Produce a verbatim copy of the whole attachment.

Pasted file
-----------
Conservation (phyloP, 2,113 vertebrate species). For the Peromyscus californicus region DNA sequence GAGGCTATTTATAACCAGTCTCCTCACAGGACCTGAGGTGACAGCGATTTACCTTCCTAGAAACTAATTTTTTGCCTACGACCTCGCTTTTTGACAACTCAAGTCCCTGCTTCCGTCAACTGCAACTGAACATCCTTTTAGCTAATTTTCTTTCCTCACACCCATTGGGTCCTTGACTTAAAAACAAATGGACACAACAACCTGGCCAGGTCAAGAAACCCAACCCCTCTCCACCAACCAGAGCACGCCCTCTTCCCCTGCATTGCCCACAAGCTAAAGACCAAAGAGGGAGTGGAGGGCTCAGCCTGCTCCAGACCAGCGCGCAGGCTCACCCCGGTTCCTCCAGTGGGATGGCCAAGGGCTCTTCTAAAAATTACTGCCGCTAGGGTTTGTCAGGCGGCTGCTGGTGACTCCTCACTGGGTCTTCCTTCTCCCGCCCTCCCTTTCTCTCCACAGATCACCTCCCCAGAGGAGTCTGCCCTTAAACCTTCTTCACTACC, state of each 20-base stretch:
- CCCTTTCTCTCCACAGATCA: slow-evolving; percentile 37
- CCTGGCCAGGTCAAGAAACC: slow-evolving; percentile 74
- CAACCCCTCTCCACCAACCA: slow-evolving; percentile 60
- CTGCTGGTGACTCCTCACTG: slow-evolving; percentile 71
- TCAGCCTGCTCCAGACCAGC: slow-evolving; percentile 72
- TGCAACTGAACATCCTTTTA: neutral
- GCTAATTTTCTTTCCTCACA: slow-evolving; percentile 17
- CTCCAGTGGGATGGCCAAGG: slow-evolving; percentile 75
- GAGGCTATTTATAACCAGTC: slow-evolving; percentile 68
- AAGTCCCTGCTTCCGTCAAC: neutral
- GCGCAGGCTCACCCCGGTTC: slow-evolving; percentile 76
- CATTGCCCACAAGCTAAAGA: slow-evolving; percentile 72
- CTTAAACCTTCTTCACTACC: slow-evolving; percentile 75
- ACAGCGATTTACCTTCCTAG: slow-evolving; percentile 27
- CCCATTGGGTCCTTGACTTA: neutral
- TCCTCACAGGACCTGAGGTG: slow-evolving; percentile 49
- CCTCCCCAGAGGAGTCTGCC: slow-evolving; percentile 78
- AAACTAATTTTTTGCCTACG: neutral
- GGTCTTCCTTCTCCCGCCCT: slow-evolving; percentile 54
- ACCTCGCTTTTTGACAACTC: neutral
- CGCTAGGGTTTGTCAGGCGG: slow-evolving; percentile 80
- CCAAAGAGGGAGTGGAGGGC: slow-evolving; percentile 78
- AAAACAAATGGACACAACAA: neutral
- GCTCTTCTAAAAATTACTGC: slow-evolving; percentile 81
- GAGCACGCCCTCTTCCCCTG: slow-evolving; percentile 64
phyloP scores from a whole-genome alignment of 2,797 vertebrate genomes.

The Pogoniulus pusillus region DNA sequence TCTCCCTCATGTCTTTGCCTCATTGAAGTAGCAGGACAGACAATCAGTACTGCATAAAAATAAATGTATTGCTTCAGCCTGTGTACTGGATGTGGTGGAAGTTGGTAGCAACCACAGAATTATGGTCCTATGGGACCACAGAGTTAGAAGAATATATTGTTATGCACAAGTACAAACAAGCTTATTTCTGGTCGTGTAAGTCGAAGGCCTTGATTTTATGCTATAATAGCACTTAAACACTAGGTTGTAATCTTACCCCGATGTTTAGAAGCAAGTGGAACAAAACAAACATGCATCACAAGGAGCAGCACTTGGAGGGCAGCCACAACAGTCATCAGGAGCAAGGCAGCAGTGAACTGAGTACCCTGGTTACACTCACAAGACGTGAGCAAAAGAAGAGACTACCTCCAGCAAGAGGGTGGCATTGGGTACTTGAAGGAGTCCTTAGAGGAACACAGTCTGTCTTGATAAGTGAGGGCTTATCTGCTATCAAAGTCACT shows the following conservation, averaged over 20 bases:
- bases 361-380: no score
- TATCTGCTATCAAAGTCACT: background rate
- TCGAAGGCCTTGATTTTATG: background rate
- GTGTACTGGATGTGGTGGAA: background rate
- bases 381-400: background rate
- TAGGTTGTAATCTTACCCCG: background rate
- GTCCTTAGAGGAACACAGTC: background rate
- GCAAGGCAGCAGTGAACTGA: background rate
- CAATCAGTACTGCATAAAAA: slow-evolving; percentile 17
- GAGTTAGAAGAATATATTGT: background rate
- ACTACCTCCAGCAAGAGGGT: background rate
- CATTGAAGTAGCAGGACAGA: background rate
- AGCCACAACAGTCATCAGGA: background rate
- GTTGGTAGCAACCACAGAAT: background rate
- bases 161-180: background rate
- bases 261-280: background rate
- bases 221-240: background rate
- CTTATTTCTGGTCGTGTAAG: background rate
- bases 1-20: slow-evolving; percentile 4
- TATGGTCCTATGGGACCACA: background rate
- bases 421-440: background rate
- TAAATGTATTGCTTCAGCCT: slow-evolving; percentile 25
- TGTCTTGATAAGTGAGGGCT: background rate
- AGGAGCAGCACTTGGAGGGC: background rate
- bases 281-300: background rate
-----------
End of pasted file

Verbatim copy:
Conservation (phyloP, 2,113 vertebrate species). For the Peromyscus californicus region DNA sequence GAGGCTATTTATAACCAGTCTCCTCACAGGACCTGAGGTGACAGCGATTTACCTTCCTAGAAACTAATTTTTTGCCTACGACCTCGCTTTTTGACAACTCAAGTCCCTGCTTCCGTCAACTGCAACTGAACATCCTTTTAGCTAATTTTCTTTCCTCACACCCATTGGGTCCTTGACTTAAAAACAAATGGACACAACAACCTGGCCAGGTCAAGAAACCCAACCCCTCTCCACCAACCAGAGCACGCCCTCTTCCCCTGCATTGCCCACAAGCTAAAGACCAAAGAGGGAGTGGAGGGCTCAGCCTGCTCCAGACCAGCGCGCAGGCTCACCCCGGTTCCTCCAGTGGGATGGCCAAGGGCTCTTCTAAAAATTACTGCCGCTAGGGTTTGTCAGGCGGCTGCTGGTGACTCCTCACTGGGTCTTCCTTCTCCCGCCCTCCCTTTCTCTCCACAGATCACCTCCCCAGAGGAGTCTGCCCTTAAACCTTCTTCACTACC, state of each 20-base stretch:
- CCCTTTCTCTCCACAGATCA: slow-evolving; percentile 37
- CCTGGCCAGGTCAAGAAACC: slow-evolving; percentile 74
- CAACCCCTCTCCACCAACCA: slow-evolving; percentile 60
- CTGCTGGTGACTCCTCACTG: slow-evolving; percentile 71
- TCAGCCTGCTCCAGACCAGC: slow-evolving; percentile 72
- TGCAACTGAACATCCTTTTA: neutral
- GCTAATTTTCTTTCCTCACA: slow-evolving; percentile 17
- CTCCAGTGGGATGGCCAAGG: slow-evolving; percentile 75
- GAGGCTATTTATAACCAGTC: slow-evolving; percentile 68
- AAGTCCCTGCTTCCGTCAAC: neutral
- GCGCAGGCTCACCCCGGTTC: slow-evolving; percentile 76
- CATTGCCCACAAGCTAAAGA: slow-evolving; percentile 72
- CTTAAACCTTCTTCACTACC: slow-evolving; percentile 75
- ACAGCGATTTACCTTCCTAG: slow-evolving; percentile 27
- CCCATTGGGTCCTTGACTTA: neutral
- TCCTCACAGGACCTGAGGTG: slow-evolving; percentile 49
- CCTCCCCAGAGGAGTCTGCC: slow-evolving; percentile 78
- AAACTAATTTTTTGCCTACG: neutral
- GGTCTTCCTTCTCCCGCCCT: slow-evolving; percentile 54
- ACCTCGCTTTTTGACAACTC: neutral
- CGCTAGGGTTTGTCAGGCGG: slow-evolving; percentile 80
- CCAAAGAGGGAGTGGAGGGC: slow-evolving; percentile 78
- AAAACAAATGGACACAACAA: neutral
- GCTCTTCTAAAAATTACTGC: slow-evolving; percentile 81
- GAGCACGCCCTCTTCCCCTG: slow-evolving; percentile 64
phyloP scores from a whole-genome alignment of 2,797 vertebrate genomes.

The Pogoniulus pusillus region DNA sequence TCTCCCTCATGTCTTTGCCTCATTGAAGTAGCAGGACAGACAATCAGTACTGCATAAAAATAAATGTATTGCTTCAGCCTGTGTACTGGATGTGGTGGAAGTTGGTAGCAACCACAGAATTATGGTCCTATGGGACCACAGAGTTAGAAGAATATATTGTTATGCACAAGTACAAACAAGCTTATTTCTGGTCGTGTAAGTCGAAGGCCTTGATTTTATGCTATAATAGCACTTAAACACTAGGTTGTAATCTTACCCCGATGTTTAGAAGCAAGTGGAACAAAACAAACATGCATCACAAGGAGCAGCACTTGGAGGGCAGCCACAACAGTCATCAGGAGCAAGGCAGCAGTGAACTGAGTACCCTGGTTACACTCACAAGACGTGAGCAAAAGAAGAGACTACCTCCAGCAAGAGGGTGGCATTGGGTACTTGAAGGAGTCCTTAGAGGAACACAGTCTGTCTTGATAAGTGAGGGCTTATCTGCTATCAAAGTCACT shows the following conservation, averaged over 20 bases:
- bases 361-380: no score
- TATCTGCTATCAAAGTCACT: background rate
- TCGAAGGCCTTGATTTTATG: background rate
- GTGTACTGGATGTGGTGGAA: background rate
- bases 381-400: background rate
- TAGGTTGTAATCTTACCCCG: background rate
- GTCCTTAGAGGAACACAGTC: background rate
- GCAAGGCAGCAGTGAACTGA: background rate
- CAATCAGTACTGCATAAAAA: slow-evolving; percentile 17
- GAGTTAGAAGAATATATTGT: background rate
- ACTACCTCCAGCAAGAGGGT: background rate
- CATTGAAGTAGCAGGACAGA: background rate
- AGCCACAACAGTCATCAGGA: background rate
- GTTGGTAGCAACCACAGAAT: background rate
- bases 161-180: background rate
- bases 261-280: background rate
- bases 221-240: background rate
- CTTATTTCTGGTCGTGTAAG: background rate
- bases 1-20: slow-evolving; percentile 4
- TATGGTCCTATGGGACCACA: background rate
- bases 421-440: background rate
- TAAATGTATTGCTTCAGCCT: slow-evolving; percentile 25
- TGTCTTGATAAGTGAGGGCT: background rate
- AGGAGCAGCACTTGGAGGGC: background rate
- bases 281-300: background rate